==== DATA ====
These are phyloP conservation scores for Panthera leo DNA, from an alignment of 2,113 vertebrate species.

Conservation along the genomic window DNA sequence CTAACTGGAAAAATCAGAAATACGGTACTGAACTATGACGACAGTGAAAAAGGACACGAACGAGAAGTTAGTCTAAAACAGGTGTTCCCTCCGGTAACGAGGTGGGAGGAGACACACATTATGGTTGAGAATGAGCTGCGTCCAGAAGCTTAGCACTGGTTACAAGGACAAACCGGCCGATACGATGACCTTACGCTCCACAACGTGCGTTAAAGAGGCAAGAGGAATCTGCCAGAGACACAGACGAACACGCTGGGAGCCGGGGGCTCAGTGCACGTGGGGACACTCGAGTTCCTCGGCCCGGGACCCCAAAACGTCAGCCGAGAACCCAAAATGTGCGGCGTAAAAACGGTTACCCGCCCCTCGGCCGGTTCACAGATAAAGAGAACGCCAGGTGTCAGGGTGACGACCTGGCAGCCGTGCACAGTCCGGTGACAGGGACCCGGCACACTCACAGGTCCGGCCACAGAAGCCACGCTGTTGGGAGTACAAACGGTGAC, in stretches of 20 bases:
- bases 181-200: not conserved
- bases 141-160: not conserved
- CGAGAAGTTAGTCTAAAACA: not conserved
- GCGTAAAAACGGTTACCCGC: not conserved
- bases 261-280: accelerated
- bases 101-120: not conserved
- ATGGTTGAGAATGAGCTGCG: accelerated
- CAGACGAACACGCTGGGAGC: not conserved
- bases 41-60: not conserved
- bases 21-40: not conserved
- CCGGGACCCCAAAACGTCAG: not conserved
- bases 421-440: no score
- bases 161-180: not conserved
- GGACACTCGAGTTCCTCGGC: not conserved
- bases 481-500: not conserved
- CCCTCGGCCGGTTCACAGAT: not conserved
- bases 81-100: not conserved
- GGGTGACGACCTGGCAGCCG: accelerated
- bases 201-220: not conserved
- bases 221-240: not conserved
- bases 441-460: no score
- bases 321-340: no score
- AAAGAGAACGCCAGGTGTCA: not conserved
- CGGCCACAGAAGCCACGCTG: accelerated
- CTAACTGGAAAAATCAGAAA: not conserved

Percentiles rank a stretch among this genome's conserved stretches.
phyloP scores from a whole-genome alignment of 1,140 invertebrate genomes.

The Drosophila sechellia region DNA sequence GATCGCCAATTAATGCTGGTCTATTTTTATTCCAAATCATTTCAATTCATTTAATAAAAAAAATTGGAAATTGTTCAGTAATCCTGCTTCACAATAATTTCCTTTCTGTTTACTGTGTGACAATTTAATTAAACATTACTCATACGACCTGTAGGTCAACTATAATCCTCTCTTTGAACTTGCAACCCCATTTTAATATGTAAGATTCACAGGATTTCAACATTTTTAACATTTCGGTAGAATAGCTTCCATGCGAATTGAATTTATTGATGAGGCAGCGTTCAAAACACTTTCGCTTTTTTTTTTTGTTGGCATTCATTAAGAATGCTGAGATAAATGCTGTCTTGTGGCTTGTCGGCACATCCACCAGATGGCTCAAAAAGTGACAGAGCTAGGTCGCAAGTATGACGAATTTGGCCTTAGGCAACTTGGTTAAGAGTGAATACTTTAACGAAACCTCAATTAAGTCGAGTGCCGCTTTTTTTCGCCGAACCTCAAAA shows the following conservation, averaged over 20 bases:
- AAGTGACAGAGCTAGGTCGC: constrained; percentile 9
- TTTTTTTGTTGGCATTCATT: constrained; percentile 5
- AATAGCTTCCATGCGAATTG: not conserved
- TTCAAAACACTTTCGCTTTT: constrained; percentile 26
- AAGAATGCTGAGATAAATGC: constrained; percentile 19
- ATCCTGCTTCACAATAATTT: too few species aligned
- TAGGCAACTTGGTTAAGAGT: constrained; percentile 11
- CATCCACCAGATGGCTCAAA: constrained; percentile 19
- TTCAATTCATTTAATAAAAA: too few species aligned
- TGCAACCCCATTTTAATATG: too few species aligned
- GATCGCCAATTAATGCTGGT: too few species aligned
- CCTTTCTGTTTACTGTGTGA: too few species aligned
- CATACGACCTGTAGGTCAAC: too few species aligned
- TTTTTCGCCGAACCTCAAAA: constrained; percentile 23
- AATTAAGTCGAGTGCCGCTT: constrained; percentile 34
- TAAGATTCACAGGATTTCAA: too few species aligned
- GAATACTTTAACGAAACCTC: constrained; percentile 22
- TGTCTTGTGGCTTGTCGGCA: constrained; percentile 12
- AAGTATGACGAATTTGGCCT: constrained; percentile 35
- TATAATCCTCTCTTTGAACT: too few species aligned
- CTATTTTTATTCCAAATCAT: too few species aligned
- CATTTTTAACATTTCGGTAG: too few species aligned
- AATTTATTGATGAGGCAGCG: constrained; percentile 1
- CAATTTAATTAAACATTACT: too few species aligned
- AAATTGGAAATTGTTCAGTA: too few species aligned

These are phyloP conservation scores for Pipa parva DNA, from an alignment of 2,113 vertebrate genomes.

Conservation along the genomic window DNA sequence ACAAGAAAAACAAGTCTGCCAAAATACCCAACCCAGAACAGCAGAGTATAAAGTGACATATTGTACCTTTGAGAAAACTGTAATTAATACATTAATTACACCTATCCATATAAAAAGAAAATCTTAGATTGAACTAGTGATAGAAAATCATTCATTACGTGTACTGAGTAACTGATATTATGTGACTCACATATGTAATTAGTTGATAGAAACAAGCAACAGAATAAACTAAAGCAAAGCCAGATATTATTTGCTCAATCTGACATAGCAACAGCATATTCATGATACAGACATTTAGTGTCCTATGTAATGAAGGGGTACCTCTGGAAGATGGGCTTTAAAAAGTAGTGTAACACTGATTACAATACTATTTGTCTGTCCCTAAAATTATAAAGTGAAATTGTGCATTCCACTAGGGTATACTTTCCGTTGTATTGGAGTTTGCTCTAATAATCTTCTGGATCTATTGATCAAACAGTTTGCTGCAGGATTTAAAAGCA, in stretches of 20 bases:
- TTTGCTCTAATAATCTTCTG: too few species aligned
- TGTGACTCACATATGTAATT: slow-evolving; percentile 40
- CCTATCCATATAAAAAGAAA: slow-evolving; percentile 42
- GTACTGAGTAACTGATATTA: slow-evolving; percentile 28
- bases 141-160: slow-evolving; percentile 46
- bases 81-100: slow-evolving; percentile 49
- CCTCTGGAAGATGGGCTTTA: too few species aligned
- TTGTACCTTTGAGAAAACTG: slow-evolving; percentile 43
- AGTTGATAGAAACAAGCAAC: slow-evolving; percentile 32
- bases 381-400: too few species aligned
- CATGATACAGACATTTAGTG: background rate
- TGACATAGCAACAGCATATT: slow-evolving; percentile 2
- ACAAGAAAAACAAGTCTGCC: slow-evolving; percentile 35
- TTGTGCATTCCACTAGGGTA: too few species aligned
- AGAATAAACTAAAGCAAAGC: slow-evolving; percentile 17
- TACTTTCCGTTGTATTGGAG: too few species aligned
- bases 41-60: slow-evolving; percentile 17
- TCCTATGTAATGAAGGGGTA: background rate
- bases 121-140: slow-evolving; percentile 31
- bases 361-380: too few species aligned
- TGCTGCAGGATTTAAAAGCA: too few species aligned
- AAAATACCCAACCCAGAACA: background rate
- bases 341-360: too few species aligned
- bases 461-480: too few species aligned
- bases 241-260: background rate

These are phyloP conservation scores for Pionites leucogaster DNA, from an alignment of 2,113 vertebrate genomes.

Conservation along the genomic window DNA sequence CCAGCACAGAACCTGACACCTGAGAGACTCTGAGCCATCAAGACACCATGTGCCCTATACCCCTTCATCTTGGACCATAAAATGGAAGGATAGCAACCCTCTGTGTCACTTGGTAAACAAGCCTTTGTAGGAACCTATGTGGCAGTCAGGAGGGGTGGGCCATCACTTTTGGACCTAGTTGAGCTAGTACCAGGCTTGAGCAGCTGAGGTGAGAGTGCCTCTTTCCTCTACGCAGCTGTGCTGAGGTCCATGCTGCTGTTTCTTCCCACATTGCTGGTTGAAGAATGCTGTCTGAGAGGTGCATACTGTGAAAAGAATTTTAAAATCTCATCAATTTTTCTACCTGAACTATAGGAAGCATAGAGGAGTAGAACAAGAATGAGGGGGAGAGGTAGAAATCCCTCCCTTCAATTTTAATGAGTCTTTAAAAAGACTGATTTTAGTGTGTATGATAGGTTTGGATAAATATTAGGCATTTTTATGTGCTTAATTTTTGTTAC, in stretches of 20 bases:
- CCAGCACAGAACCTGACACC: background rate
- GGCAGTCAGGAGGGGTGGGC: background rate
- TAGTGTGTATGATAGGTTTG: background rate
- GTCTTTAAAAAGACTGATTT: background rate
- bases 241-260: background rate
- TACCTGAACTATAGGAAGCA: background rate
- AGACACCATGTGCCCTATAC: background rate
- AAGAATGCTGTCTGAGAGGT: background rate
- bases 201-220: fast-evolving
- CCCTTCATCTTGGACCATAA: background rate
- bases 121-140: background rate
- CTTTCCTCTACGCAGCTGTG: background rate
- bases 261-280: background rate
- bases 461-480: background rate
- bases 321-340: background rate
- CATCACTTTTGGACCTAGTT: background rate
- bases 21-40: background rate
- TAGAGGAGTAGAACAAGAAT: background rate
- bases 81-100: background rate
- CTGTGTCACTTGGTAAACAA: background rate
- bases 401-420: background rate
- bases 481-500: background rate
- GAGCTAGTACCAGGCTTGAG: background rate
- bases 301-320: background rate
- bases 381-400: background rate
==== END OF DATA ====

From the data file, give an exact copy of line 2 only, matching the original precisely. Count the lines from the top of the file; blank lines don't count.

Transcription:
Conservation along the genomic window DNA sequence CTAACTGGAAAAATCAGAAATACGGTACTGAACTATGACGACAGTGAAAAAGGACACGAACGAGAAGTTAGTCTAAAACAGGTGTTCCCTCCGGTAACGAGGTGGGAGGAGACACACATTATGGTTGAGAATGAGCTGCGTCCAGAAGCTTAGCACTGGTTACAAGGACAAACCGGCCGATACGATGACCTTACGCTCCACAACGTGCGTTAAAGAGGCAAGAGGAATCTGCCAGAGACACAGACGAACACGCTGGGAGCCGGGGGCTCAGTGCACGTGGGGACACTCGAGTTCCTCGGCCCGGGACCCCAAAACGTCAGCCGAGAACCCAAAATGTGCGGCGTAAAAACGGTTACCCGCCCCTCGGCCGGTTCACAGATAAAGAGAACGCCAGGTGTCAGGGTGACGACCTGGCAGCCGTGCACAGTCCGGTGACAGGGACCCGGCACACTCACAGGTCCGGCCACAGAAGCCACGCTGTTGGGAGTACAAACGGTGAC, in stretches of 20 bases: